The grave unemployment statistics coupled with dangerously high income inequality gaps continue to relegate many a South Africans to the extreme ends of the sought after mainstream economy and that has, unfortunately, delivered those citizens to the ever-welcoming alluring yet unscrupulous ways of the underbelly of the republic as a means of “making it” as it were. Is it a coincidence that the sale of high discounted electricity and illegal electrification of a lot of households has multiplied against the background of increased tariffs by power supplier, ESKOM. How often have desperate children fallen prey to fly-by-night education institutions? The competitive edge of casino capitalism, where anything and everything is fair game, is so demanding on society to keep up or risk losing better shelter; security; healthcare; quick access to the justice system and it almost always ‘punishes’ those who can’t make the grade as they’re eventually left at the mercy of an apathetic public service which has been known to offer citizens, ineluctably ‘chained’ in the underclass, dehumanizing services, if at all. In this context, does “life is what you make it” apply as a code that imbues one to claw oneself out of the underclass by any means necessary?
It could be argued that the prevailing laws of the country deter and punish any act that contradicts them in so far as “life is what you make it” goes. But as well meaning as rules and regulations are in society as instruments that keep, or at least ought to keep, harmony and order, they, through selective application, can be perceived as not being credible in trying to curb the pernicious aspects of this existential question. When the US mortgage market hit rock bottom in 2008 and plunged the world economy into the “Great Recession”, the bankers who profited from home loans gave little consideration to the ramifications their reckless and revenue-inspired actions would have on debtors in the event that they’re unable to repay the bonds and the greater world that exists beyond Wall Street. The same charge of inconsideration can be laid against clothing companies whose products are produced by Asians on slave-wages and farm workers whose hands toil in the manufacturing of the finest wines the world has to offer in returning for underwhelming salaries. It goes without saying that they, the big businesses and their directors, were, and are, taking control of their lives and doing what they saw, or see, fit as constituting “making it”. In spite of lives ruined, the bankers’ actions weren’t taken to task instead they received bailouts. So is there really a difference between those benefited from the “Great Recession” and drug peddlers? Yet the law would apply harsher with the latter even though in both instances lives are gravely affected.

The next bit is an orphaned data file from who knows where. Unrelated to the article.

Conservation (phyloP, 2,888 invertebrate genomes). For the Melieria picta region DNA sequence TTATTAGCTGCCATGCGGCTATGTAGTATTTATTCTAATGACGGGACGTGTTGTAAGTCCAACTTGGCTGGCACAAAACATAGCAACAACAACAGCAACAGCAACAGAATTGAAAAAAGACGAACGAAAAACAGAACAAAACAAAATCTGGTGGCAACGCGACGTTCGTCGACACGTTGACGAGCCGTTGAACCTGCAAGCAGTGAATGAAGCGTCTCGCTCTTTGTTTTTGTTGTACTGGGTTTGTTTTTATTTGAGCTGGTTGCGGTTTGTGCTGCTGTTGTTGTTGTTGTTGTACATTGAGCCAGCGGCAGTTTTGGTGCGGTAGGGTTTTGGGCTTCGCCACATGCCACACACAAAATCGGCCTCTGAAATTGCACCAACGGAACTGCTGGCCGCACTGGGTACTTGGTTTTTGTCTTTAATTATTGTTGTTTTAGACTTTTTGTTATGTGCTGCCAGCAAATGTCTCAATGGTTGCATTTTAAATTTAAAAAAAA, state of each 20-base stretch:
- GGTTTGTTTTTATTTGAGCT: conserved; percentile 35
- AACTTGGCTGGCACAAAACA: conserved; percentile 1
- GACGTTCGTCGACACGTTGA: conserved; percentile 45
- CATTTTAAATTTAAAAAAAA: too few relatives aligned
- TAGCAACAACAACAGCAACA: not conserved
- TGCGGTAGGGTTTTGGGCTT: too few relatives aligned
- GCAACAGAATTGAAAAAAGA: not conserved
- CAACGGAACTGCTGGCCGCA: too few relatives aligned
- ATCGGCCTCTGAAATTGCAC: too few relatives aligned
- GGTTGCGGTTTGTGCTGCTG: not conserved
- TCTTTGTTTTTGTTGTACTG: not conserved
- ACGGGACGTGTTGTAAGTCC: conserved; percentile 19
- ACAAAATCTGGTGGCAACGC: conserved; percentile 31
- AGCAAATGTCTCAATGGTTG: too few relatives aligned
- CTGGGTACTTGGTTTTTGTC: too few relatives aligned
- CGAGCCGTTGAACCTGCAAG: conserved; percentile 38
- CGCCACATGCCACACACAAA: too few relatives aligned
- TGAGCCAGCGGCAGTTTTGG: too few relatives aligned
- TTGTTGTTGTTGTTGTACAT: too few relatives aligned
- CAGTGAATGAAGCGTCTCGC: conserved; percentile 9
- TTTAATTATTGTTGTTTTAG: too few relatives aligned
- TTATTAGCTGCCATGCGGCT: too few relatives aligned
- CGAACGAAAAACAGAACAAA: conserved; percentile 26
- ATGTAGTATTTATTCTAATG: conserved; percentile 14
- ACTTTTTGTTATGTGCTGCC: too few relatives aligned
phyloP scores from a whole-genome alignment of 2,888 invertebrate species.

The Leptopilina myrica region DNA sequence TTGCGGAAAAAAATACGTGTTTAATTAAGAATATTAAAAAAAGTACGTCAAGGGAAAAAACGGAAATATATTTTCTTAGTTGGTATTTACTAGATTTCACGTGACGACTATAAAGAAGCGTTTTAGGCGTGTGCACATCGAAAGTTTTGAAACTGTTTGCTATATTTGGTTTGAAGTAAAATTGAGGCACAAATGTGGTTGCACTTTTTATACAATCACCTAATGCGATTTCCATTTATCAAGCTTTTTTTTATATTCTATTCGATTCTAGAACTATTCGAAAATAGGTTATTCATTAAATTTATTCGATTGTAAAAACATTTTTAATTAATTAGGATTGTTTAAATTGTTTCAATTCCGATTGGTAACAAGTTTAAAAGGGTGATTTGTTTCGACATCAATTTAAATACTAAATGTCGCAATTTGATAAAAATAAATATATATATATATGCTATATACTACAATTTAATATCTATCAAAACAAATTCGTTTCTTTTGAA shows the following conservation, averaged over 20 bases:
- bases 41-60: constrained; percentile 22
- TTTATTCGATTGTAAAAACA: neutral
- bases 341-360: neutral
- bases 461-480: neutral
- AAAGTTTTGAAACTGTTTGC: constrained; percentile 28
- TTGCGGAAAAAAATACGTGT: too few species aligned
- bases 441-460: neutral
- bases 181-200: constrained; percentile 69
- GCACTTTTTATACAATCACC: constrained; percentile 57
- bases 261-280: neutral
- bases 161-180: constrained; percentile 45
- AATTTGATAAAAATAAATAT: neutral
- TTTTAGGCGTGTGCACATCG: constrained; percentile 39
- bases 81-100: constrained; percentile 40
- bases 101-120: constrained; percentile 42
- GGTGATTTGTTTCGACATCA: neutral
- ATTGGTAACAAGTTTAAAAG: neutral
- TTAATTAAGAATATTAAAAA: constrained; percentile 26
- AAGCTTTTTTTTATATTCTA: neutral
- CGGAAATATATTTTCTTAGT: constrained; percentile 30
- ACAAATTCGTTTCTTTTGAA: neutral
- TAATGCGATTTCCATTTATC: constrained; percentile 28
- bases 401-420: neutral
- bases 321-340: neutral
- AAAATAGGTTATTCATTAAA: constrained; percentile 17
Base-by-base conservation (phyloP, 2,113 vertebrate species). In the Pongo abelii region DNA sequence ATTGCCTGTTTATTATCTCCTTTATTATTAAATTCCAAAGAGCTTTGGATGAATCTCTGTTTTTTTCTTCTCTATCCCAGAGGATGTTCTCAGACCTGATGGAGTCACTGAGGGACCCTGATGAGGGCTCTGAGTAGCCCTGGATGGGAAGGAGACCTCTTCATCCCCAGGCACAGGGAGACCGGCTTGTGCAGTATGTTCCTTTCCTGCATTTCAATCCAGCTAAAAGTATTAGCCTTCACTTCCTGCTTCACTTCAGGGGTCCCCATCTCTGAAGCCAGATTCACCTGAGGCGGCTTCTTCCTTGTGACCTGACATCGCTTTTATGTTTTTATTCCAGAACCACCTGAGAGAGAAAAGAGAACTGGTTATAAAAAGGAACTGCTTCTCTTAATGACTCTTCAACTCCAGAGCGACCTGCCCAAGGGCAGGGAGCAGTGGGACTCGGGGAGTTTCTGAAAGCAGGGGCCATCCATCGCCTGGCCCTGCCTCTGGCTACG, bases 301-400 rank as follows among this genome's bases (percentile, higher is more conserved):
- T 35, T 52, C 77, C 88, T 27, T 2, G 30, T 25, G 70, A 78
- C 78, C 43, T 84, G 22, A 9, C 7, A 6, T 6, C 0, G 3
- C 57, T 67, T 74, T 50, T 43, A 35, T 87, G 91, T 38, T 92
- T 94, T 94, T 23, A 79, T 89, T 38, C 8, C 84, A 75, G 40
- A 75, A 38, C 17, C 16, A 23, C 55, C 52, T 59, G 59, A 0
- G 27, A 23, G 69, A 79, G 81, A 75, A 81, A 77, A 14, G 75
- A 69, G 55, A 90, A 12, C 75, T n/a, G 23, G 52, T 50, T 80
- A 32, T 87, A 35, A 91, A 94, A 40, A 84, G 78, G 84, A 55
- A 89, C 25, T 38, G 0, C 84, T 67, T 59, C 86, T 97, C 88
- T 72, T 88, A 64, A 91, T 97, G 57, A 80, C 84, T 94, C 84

Given the spill-overs that “life is what you make it” can result in, is it still a motto worth living by and would qualifying it so as to comply with certain rules impede what it seeks to achieve? These are questions best answered by the individual in his/her daily activities. One thing that’s worth noting is that Social Darwinism- the kill or be killed system- isn’t the solution because “Nothing can come out of this except the destruction of human society, resulting from the atomisation of society into an agglomeration of individuals who pursue mutually antagonistic material goals. Necessarily, and inevitably, this cannot but negate social cohesion and mutually beneficial human solidarity, and therefore the most fundamental condition of the existence of all human beings, namely, the mutually interdependent human relationships without which the individual human being cannot exist.” as Mbeki further stated in the memorial lecture.